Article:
Our programs explore the cultural,artistic and historical connections in Ghana through experimental learning and reflection.

Don't want to bring a group of students? Then come by yourself. You'll meet interesting people from all over the world. You can volunteer to work with local kids or artists or just sit on our deck and watch the fishermen.

Monday, April 1, 2013

interesting film

I want to tell you about Anita Loshmanova. You will be interested in her if you like African textiles,
African culture, Ghanaian textiles and culture.
Anita is working on a documentary called The Dye(e)ing art of African Textiles.
The trailer can be seen on YouTube. Take a look.
She also has a FB page if you feel so inclined. Cross Cultural Collaborative has a FB page too and we like to have friends (if you feel so inclined.)

Thursday, February 28, 2013

The Pride of Ewe Kente

I have a few copies of this book for sale.

Bob Dennis Ahiagble , the author, is from a famous weaving family in Ghana.
Ewe kente is unique in that it has symbols and figures (animals-people) woven into it. Bob Dennis explains the meanings of the symbols and gives a glimpse into the life a a Ghanaian weaving family.

If you'd like a copy please send $30.00 to:        (this includes shipping in USA)

Cross Cultural Collaborative
45 Auburn Street
Brookline, MA 02446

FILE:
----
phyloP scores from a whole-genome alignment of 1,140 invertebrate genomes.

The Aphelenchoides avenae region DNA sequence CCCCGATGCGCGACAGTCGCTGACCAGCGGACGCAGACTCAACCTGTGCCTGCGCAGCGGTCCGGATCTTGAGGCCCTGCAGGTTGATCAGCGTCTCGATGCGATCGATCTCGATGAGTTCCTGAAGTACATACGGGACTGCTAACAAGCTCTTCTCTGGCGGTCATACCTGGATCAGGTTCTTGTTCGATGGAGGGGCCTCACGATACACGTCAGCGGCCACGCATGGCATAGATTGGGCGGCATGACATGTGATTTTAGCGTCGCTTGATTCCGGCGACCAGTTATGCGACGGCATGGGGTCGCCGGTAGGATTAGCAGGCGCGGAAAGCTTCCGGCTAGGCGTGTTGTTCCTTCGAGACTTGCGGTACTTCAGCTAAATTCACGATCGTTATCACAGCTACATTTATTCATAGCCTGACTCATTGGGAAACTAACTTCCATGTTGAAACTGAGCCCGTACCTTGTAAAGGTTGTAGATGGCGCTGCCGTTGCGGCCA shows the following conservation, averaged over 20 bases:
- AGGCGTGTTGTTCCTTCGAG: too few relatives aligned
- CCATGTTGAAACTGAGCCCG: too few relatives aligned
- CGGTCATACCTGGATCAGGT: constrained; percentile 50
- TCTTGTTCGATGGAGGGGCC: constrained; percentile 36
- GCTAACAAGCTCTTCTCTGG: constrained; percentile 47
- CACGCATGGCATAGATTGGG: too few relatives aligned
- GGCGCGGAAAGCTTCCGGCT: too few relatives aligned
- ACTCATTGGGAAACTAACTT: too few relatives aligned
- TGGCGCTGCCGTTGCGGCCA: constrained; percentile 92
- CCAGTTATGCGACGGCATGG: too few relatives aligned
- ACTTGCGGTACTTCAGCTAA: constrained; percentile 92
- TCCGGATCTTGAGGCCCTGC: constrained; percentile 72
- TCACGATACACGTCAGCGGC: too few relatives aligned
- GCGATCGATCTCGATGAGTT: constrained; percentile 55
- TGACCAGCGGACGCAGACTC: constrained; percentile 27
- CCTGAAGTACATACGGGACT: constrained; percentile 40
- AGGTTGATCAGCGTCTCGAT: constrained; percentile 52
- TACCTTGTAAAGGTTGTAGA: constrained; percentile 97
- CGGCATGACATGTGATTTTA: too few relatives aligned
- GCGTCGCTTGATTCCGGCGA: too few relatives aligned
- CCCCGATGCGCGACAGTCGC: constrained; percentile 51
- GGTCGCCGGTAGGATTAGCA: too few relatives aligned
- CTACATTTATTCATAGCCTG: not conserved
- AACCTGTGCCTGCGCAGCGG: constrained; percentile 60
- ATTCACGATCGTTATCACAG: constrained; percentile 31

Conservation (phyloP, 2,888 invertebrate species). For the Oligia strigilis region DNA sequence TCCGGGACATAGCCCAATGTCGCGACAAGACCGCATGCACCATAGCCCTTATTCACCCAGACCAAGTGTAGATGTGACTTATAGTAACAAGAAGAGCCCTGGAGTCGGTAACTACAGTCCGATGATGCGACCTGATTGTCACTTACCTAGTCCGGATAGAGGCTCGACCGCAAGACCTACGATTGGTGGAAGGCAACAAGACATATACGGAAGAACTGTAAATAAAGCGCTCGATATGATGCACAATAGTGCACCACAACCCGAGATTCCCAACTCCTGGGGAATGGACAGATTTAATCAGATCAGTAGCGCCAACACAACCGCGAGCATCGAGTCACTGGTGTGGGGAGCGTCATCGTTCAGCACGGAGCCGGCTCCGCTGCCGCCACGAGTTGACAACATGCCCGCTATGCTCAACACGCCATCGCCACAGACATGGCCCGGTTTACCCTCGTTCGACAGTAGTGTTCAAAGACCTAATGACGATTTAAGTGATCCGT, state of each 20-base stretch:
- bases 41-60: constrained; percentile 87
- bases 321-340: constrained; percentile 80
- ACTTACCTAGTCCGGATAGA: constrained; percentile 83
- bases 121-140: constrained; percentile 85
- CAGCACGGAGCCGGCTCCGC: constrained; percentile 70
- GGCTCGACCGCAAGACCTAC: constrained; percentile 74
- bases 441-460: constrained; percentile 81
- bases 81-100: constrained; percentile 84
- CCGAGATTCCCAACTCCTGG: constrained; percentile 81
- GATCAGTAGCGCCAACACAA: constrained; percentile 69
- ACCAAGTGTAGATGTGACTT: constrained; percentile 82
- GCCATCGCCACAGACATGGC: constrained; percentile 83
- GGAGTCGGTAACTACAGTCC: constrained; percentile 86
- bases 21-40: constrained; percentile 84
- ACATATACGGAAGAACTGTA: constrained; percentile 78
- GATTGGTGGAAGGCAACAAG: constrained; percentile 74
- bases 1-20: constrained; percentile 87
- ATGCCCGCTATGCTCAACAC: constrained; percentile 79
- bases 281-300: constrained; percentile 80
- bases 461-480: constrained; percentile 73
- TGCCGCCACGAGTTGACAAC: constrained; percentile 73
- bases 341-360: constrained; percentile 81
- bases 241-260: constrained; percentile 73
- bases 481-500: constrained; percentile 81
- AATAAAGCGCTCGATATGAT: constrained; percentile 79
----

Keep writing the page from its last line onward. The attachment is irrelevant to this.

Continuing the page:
I am also selling Bob Dennis's work. If interested I can send photos and prices.
Contact me at

Tuesday, February 26, 2013

ABA wrote a book

After many years in Ghana I just felt the urge to put my
adventures in print. These are vignettes - all true . The amazing thing about Ghana is that no matter how many times you go, there are new stories to tell.

Some of them are funny, some are sad and some "make me scratch my mind". That and the title are Talk Truisms. If you've come to Ghana with Cross Cultural Collaborative, you have met him. If you haven't, you should.

If you'd like to order a copy:

Send a check or money order to:

Cross Cultural Collaborative
45 Auburn St.
Brookline,MA 02446  USA

Each copy is $18.00 which includes shipping in the USA. If you want it shipped elsewhere, we can check the cost.

Monday, February 25, 2013


The Aba House kids are awesome. They have been making paper and journals and now, next summer, will write original, culturally relevant stories ( and of course, illustrate them) and we will self publish.
Schools in Ghana don't have story books.
Some of our books will be donated to schools.

We are looking for someone to facilitate this workshop. Can you teach CREATIVE WRITING? Want to come to Ghana this summer?

Let's talk. contact

Thursday, February 7, 2013

activities at Aba House Jan. 2013

A generous donation allowed us to cook lunch for the kids and another donation brought 50 pair of sneakers.
We had a batik workshop and Sharon collected stories. Ghanaians all have stories to tell.

If you'd like to signup for our infrequent newsletters contact

If you'd like to come to Ghana as a volunteer, workshop participant or tourist just let us know. We are planning our summer program.